Jeff is my wine mentor. He coached me in proper tasting techniques, pointing out different characteristics of the different types of wine. Starting with smelling the “bouquet” before tasting, then aerating the wine in one’s mouth, and then assessing the aftertaste, the “finish” of the wine. I became sensitive to tannin levels, giving deeper meaning to the word astringent.
[For you trivia buffs, Western scientists identify four basic tastes: sweet, sour, bitter, and salty, each taste perceived by distinct taste buds on different areas of the tongue. Indians also recognize astringent as a distinct catagory, resulting in five basic tastes. Astringent is that puckering sensation on the tongue caused by grapes, vinegar, and many wines. The Chinese recognize five tastes, corresponding to the five elements: water, fire wood, metal, and earth, embodied in Five Spice Powder, which is supposed to be a blend of these five basic tastes.]
There were no inexpensive wines being served by the prize-winning wineries. I didn’t ask the prices of all the wines I tasted. But when I did, the answers were typically $90-$135-$185/bottle. One of the 20year-old Port wines was $325/bottle. One of my favorite dessert wines was German-style Eiswein (Ice Wine), though this one was from Ontario, Canada, instead of Germany. Ice Wine is produced by letting the grapes stay on the vines well into mid-winter. When the temperature falls to minus ten degrees Celsius, even if it’s in the middle of the night, the machines are brought into the vineyards to harvest the grapes. The icy water content is separated from the intense grape juice, which is then fermented to make Ice Wine. It’s not allowed to simply freeze a supply of grapes in order to produce the Ice Wine. And so, because the production size is so dependant on the weather, the overall supply of Ice Wine can vary widely from year to year.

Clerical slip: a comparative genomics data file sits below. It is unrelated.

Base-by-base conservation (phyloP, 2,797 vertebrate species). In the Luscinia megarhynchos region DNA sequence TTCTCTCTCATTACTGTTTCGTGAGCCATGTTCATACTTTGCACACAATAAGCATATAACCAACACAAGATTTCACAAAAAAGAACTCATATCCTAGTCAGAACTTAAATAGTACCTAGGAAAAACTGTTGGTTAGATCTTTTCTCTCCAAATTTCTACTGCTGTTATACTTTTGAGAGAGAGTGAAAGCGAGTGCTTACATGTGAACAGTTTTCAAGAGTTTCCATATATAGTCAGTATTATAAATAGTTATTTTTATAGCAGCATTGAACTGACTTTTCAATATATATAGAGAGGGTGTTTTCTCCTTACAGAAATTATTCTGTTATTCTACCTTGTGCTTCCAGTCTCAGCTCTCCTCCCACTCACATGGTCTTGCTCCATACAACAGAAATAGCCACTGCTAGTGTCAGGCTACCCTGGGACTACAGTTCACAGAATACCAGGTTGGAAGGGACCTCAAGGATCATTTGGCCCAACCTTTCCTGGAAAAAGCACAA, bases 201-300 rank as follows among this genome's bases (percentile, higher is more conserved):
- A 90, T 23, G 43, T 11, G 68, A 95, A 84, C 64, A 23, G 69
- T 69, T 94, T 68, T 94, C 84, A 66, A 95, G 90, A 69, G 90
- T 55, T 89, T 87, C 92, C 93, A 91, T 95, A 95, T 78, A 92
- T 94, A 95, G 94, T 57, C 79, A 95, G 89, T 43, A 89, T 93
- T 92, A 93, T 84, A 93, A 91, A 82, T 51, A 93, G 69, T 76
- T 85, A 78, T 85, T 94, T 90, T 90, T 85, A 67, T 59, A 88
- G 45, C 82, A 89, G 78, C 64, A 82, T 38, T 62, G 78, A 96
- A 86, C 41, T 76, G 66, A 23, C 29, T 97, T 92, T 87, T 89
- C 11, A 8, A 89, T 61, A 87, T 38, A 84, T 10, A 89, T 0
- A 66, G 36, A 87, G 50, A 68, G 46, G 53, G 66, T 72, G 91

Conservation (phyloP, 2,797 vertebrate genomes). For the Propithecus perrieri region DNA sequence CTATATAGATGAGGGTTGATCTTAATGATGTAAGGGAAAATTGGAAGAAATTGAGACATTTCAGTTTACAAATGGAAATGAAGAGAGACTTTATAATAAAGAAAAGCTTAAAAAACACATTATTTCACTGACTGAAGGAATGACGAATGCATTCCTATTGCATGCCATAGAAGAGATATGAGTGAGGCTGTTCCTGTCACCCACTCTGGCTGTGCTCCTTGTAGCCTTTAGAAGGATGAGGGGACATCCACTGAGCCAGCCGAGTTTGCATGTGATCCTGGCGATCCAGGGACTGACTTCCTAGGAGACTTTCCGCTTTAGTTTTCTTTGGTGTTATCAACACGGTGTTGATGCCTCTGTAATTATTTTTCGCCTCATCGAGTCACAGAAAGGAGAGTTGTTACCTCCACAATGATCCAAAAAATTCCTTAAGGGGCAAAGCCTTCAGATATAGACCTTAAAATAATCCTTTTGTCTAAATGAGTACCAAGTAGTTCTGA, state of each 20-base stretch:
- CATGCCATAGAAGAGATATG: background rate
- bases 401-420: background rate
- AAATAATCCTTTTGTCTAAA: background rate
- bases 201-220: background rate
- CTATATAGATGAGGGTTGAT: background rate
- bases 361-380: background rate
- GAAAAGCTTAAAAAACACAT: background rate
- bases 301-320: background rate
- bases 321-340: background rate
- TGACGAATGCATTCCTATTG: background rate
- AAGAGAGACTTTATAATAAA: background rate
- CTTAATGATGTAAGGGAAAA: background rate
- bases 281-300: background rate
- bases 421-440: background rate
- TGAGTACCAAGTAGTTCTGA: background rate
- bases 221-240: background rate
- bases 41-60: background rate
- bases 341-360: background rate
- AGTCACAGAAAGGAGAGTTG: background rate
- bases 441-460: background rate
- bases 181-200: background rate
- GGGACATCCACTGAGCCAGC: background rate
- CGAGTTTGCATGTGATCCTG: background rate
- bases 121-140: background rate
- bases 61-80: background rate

There was a modest dinner buffet served to accompany the wines. Since Susan has been a vegan for several years, it’s been at least a couple of years since I had eaten prime rib. With a fantastic cabernet, the beef was a delicious treat. I managed to sample as many wines as I could during the three hour even. After two and a half hours of barely swallowing, the last half hour I revisited my favorite wineries, mostly dessert wines and imbibed the full samples. By the end of the event, I was pleasantly “glowing/tipsy/high” but not drunk.
The Wine Spectator also sponsors hard liquor and cigar expositions. We questioned some of the Wine Spectator’s security personnel as to whether any fights had ever broken out at these events. “Just at the cigar shows”…Why? “Just a different type of people attending the cigar events.” These are the people that I would imagine might be drawn to stay at the hotel pictured at right, an ego expression often associated with big cigars.